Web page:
WOODLEY REX SNYDER was born in Philadelphia, Pennsylvania in 1925 to Rex W. Snyder and his wife, the former Anna Jackson. He was the first of at least seven children, the others being Clarence F. Snyder, Julius Snyder,  Margaret Snyder,  Leroy Snyder, James R. Snyder, and Florence Snyder. The Snyders had come to Camden from Philadelphia, shortly after the birth of Woodley Snyder. The 1930 Census shows them at 919 South 9th Street. Also living with the family were Rex Snyder's mother Jane and her second husband, Louis Frazier. Leroy, James, and Florence were all born after the 1930 Census. The family broke apart in the late 1930s, the most likely scenario is that Anna Snyder had passed away, and Clarence F. Snyder, Woodley's twin, does not appear to have survived the 1930s. 

The 1940 Census shows that Woodley Snyder was living at the New Jersey Home for Boys in Middlesex County. Julius, Leroy and James were living with grandparents Howard and Caroline Jackson are listed in the 1940 Census for Sleepy Hole, Virginia, which is now part of the city of Suffolk, Virginia. The Census indicates that the boys were living there as early as 1935. The 1940 Census also shows Rex Snyder was boarding at 904 Douglass Street in Camden, and grandmother Jane Frazier and her husband had moved to 736 Cherry Street. The Snyder daughters were raised elsewhere, Margaret by Chasten and Mary Howard, who lived for many years in Pennsauken, New Jersey. By 1942 Rex Snyder had moved to the 700 block of Mt. Vernon Street.

Woodley, Julius, Leroy and James Snyder were all back in Camden in the 1940s. Woodley Snyder had been getting trouble with the law since the age of nine. He was sent to Jamesburg in 1942 for breaking and entering. He  escaped from the Boys Home in September of 1942 and was arrested in Camden with stolen goods after a month on the run. He was sent to Jamesburg for five years. for crimes committed during his escape. In October of 1942 he robbed and beat an elderly woman during a robbery so badly that she was paralyzed. Woodley Snyder was sentenced to a 10-15 year prison term for this crime. Woodley Snyder moved to Philadelphia after his release from prison, and his involvement with law enforcement appears to ended after his time in New Jersey's state prison system.

All four of the Snyder brothers had encounters with the law due to criminal behavior. Julius Snyder had at least four brushes with the law between 1946 and 1963 on charges that included  gambling,  embezzlement, burglary, and assault. Like Woodley, Julius Snyder appears to have straightened as the years passed. Leroy and James Snyder, on the other hand, were a whole other matter. 

In December of 1949 Leroy Snyder was arrested for assaulting a young woman and attempting to strangle her. with a clothesline. In and out of prison for a series of crimes that only escalated in violence, Leroy Snyder was put back on the street in January of 1969 after serving nine years in prison. Within six weeks of his being put back on the street, he had murdered his first victim, Mrs. Lula Crawley. His killing spree was stopped in September, shortly after the rape and murder of Mrs. Friedman, his seventh. On July 16, 1970, he was sentenced to three consecutive life terms. Referring to a court-ordered psychiatric report, the presiding judge publicly described Snyder as a "malignant psychopath" and a "threat to society," expressing the hope that he would never be released from jail. Leroy Snyder died in prison October of 2001.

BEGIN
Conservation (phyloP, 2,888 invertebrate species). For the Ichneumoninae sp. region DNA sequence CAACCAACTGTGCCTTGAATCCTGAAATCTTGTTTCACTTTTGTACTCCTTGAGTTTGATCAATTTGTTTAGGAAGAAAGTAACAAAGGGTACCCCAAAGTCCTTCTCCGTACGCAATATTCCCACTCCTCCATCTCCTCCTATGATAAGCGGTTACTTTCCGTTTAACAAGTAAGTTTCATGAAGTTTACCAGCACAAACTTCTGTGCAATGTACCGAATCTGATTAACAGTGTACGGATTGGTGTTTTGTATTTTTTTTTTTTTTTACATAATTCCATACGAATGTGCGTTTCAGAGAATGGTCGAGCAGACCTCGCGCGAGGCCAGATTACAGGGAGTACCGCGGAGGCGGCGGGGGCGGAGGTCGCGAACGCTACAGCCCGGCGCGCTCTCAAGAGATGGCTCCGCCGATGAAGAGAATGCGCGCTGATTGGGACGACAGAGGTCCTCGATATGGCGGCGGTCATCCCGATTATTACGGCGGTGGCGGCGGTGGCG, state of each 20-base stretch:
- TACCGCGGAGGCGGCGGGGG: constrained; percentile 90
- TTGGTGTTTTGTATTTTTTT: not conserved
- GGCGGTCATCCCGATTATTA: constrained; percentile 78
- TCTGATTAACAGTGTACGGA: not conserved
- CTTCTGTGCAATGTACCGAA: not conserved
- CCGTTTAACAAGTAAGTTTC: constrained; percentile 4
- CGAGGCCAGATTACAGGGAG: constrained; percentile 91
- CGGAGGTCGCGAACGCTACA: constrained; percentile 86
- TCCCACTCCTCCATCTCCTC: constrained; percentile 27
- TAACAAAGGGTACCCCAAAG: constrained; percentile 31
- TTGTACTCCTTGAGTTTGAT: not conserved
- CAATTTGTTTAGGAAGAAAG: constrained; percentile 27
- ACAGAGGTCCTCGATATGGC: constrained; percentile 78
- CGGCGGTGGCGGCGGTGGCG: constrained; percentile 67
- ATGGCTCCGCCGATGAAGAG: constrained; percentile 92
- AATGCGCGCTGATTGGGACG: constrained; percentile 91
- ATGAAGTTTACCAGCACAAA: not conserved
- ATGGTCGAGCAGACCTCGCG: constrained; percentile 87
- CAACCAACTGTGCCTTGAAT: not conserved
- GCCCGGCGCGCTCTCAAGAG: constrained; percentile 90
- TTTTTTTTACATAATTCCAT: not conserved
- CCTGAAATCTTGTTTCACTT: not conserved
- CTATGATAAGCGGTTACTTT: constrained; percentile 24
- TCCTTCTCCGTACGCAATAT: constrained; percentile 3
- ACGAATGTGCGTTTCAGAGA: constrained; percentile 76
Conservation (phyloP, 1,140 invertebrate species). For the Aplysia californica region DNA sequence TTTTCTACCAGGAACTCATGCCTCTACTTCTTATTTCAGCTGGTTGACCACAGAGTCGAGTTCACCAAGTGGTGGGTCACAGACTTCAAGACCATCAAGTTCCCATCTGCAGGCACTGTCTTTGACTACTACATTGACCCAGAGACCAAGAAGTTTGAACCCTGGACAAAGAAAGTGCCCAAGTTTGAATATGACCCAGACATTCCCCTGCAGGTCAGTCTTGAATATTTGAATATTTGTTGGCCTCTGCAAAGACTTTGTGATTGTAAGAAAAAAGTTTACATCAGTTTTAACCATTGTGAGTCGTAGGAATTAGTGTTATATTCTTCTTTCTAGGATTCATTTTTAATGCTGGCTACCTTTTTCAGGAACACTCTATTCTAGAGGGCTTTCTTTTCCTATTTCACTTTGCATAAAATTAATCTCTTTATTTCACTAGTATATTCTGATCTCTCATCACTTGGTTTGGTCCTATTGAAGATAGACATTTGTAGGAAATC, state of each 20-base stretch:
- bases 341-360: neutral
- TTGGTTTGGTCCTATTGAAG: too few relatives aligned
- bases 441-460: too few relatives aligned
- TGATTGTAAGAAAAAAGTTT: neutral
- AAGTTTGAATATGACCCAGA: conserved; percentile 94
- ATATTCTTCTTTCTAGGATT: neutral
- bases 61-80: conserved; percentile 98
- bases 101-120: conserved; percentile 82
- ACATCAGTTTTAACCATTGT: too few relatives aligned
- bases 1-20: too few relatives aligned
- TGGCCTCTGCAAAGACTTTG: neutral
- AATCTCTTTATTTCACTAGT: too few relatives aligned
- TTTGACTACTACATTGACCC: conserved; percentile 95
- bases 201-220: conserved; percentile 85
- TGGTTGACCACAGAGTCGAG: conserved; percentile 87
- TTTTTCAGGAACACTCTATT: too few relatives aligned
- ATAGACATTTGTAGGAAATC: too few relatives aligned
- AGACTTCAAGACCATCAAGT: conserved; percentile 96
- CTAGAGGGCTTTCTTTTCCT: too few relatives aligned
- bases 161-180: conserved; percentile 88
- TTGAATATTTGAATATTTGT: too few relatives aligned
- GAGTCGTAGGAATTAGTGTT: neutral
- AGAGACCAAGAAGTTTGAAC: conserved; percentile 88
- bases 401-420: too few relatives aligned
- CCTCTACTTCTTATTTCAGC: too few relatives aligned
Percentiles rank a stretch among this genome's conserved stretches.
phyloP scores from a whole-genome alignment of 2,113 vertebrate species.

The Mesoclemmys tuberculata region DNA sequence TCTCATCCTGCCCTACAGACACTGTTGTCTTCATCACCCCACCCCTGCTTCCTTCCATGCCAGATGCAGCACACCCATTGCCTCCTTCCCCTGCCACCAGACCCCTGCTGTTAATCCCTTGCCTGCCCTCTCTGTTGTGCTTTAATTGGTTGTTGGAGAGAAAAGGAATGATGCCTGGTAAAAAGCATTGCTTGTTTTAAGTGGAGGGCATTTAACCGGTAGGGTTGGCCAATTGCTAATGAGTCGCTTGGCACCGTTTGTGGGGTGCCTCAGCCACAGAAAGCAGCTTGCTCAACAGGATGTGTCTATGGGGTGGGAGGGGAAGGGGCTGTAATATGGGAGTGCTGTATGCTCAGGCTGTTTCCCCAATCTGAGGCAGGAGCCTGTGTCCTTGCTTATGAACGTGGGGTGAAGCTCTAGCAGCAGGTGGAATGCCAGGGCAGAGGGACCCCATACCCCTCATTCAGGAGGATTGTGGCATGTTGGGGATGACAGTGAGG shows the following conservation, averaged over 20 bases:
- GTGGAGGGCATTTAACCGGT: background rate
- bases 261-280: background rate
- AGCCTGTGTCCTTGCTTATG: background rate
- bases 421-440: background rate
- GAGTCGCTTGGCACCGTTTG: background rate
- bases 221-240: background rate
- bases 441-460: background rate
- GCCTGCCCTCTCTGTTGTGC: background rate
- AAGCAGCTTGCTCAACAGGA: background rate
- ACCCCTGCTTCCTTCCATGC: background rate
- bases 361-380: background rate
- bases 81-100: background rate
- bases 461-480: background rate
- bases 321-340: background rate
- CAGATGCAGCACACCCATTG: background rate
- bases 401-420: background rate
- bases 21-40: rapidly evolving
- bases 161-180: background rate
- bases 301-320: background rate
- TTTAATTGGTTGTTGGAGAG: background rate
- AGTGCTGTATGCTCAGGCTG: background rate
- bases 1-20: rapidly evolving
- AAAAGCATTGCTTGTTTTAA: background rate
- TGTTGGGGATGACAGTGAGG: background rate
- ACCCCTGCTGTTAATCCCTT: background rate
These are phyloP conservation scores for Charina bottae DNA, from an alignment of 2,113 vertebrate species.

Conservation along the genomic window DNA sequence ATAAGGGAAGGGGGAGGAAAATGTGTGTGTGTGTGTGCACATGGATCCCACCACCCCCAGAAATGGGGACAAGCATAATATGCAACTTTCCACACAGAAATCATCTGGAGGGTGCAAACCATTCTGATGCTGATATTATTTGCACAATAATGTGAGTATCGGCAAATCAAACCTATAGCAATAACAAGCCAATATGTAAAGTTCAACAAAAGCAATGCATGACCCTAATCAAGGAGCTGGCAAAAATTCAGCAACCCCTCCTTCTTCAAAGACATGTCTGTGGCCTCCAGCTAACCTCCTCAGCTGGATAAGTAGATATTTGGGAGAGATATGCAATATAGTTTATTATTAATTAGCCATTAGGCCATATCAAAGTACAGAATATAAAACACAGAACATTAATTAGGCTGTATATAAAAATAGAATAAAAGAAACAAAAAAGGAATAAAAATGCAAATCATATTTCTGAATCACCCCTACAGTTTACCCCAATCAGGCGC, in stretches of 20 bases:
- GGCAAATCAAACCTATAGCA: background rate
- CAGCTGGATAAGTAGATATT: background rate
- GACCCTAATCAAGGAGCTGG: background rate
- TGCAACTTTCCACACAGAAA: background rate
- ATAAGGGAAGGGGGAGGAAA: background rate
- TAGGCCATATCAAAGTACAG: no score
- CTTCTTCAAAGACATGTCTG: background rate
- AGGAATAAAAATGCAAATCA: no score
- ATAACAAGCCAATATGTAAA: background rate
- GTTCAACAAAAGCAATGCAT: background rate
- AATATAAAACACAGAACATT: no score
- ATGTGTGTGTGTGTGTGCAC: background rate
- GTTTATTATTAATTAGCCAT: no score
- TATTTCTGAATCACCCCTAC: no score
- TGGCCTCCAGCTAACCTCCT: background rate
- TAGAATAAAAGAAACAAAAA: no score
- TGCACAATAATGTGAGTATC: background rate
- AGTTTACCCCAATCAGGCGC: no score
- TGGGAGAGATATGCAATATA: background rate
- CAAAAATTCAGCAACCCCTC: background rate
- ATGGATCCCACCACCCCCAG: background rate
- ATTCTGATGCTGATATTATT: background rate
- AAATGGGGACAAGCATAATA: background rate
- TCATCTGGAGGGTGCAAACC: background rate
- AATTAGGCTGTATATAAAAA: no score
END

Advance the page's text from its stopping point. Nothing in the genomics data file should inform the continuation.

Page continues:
James Snyder was arrested in Camden on May 10, 1952 for possession of a stolen car and was fined $200 and turned over to the Army at Fort Dix. His life appears to have gone completely off the rails after this. He was next sent to prison on larceny charges for crimes committed in Washington D.C. Within two weeks of his release in 1956, he had robbed and assaulted a nurse, and killed a busboy with a hammer. He was acquitted for reasons of insanity and confined to the federal mental institution at St. Elizabeth's Hospital in Washington. Although he had been violent on several occasions, he was allowed street privileges from 9:00 A.M to 9:00 P.M. to work in a vocational program. In 1969 while at one of these programs, he attacked a hospital employee, leaving his victim less one eye. The hospitals' response was to cut his time allowed off-premises to 9:00 A.M. to 5:00 P.M. James Snyder escaped from St. Elizabeth's in July of 1972 and made his way back to Camden. He connected with Mrs. Muskogee Edwards, who had taught him when he had been a student at the John G. Whittier School. This was a fatal mistake, as James Snyder murdered her. He had already been caught and returned to St. Elizabeth's when her body was discovered. James Snyder was not tried until 1975. He was convicted of first degree murder, but apparently never served time in New Jersey prisons, having been returned to federal custody. Criminally insane, James Snyder lived out his years at St. Elizabeth's, passing away on July 16, 2013.

Camden Courier-Post
October 23, 1942

Ralph Cline
Stewart Patterson
Woodley R. Snyder

Camden Courier-Post
October 9, 1952

Vincent Conley
Clifford Del Rossi
Gustav Koerner
Thomas Murphy
Woodley Snyder
Rachel Weiner
Kaighn Avenue
Wesley Zion A.M.E. Church
William Spearman
Julius Snyder



Camden Courier-Post * February 25, 1953
Rocco Palese - Woodley Snyder - Rachel Weiner - Kaighn Avenue - Benjamin Asbell
Wesley Zion A.M.E. Church

Millville N.J. The Daily
October 22, 1958

Camden Courier-Post
February 13, 1959

Camden Courier-Post
April 12, 1976